The Impact of Bullying on Teen Mental Health
Adolescents and teens who are bullied by other students at school are more likely to develop depression. The most common signs of teen depression include emotional disturbances, problems sleeping, changes in appetite, and thoughts of suicide. Youth and teens who experience depression often lose interest in hobbies or activities they once enjoyed.
Bullying can also increase your teen’s risk of developing an anxiety disorder. Anxiety and anxiety disorders may develop because one fears bullying at every turn and throughout the day. Anxiety makes it more difficult for teens to form relationships with peers, teachers, and other members of their social group.
Bullying can make it difficult for kids to succeed and feel comfortable in the classroom, making it challenging to keep up with their academic responsibilities. When someone is bullied regularly (especially at school), they may not want to attend class or participate in school-related activities, like field trips, sports, or other extracurricular activities.
Children who are bullied may believe they are less worthy than their peers. They may feel like other members of their class or school community are better than they are. They may feel or suggest they do not deserve to enjoy the same happiness and success as others their age. These emotional challenges can be devastating to academic and social development and can have life-long effects.
Loss of Self-Confidence
One of the first effects children and teens feel when bullied is reduced confidence. For example, teens may feel like they are not as good at a particular sport as the person who bullies them. Because of this, they may feel like they do not even deserve to try out for a specific activity because it is a waste of the coach’s or team’s time. This loss of self-confidence can affect other areas of life.
Kids who are bullied are often harder on themselves than others. They may have heard negative words so often from their bully that they start to believe the statements are true. They may begin to feel bad about things that cannot possibly change, such as their hair color or texture, their height
, or other characteristics.
Youth and teens who are bullied often feel so down or defeated that they begin to isolate themselves from their family members, peer, and friends. They may spend a lot of time alone in their rooms when they are not outside their home. In some cases, they may not want to go to school at all.
It is worth noting that the impacts of bullying can affect not only the victim but also the perpetrator (or aggressor). Youth who bully others are at a greater risk of getting into physical fights and verbal altercations and are less likely to take responsibility for their behaviors and actions. Research also indicates that those who bully others are at a greater risk of developing antisocial behaviors, including significant academic problems, substance use disorders, and aggressive behaviors.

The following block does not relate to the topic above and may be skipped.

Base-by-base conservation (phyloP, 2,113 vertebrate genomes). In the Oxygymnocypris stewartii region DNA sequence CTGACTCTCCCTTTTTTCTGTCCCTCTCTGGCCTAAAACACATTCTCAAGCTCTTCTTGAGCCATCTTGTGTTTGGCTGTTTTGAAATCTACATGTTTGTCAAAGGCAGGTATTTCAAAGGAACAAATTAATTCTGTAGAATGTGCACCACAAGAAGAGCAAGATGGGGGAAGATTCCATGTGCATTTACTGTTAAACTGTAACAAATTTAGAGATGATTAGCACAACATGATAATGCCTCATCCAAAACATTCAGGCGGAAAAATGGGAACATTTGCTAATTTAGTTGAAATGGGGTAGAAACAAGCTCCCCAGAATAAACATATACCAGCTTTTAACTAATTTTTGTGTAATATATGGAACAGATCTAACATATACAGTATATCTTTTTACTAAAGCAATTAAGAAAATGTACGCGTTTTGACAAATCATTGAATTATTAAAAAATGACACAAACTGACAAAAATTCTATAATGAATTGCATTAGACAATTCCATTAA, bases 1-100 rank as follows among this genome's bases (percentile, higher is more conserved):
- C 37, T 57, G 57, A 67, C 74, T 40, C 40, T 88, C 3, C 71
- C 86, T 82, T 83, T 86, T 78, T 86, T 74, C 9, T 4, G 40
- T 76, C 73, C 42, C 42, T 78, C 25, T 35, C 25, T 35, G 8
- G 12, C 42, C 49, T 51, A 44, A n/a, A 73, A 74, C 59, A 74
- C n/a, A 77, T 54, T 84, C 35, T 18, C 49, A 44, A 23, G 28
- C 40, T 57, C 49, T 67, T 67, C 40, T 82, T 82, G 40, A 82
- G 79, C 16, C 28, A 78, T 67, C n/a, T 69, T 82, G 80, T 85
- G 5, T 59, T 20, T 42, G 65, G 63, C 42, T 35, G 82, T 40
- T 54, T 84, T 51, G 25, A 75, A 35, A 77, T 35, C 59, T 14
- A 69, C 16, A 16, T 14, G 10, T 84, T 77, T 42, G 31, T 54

How to Know if Someone is Being Bullied
It’s important for parents, teachers, and other adults to know how to spot signs of bullying, cyberbullying, and mental health issues in children and teens. Signs your teen may be developing severe mental health issues due to bullying may include:
- Random crying spells or angry outbursts that occur for no apparent reason
- Stating they feel hopeless or empty
- Disproportionate reactions of frustration and anger when compared to the situation
- Loss of interest in hobbies and activities that used to bring happiness and pleasure
- Feelings of guilt, low self-esteem, and worthlessness
- Difficulty focusing and concentrating
- Sudden or abrupt avoidance of school or other activities they used to attend
If you are worried that your teen (or another youth) is being bullied, it is essential to contact someone for help. When the mental health impacts of bullying go unaddressed or unnoticed for too long, it can have a severe and lasting impact on the teen’s mental and physical health. The effects of bullying have serious and lasting negative impacts on teens’ mental health and overall well-being. Experiencing bullying can lead to feelings of rejection, exclusion, isolation, and low self-esteem, and, in time, some teens can develop depression and anxiety.
In some cases, it can even lead to acute stress disorder or Post-traumatic stress disorder (PTSD). Studies have shown that being a victim of bullying can lead to longer-term impacts, including interpersonal violence, substance use, sexual violence, poor social functioning, and poor performance. Even witnessing bullying can impact one’s well-being.
Suppose you are concerned that your teen is experiencing symptoms of depression, anxiety, or other effects of bullying. In that case, it is crucial to seek help from a trained mental health professional as soon as possible. Our team of experienced, compassionate treatment professionals at Beachside is here to help. Contact us today to learn more about teen-focused mental health treatment in Los Angeles, California.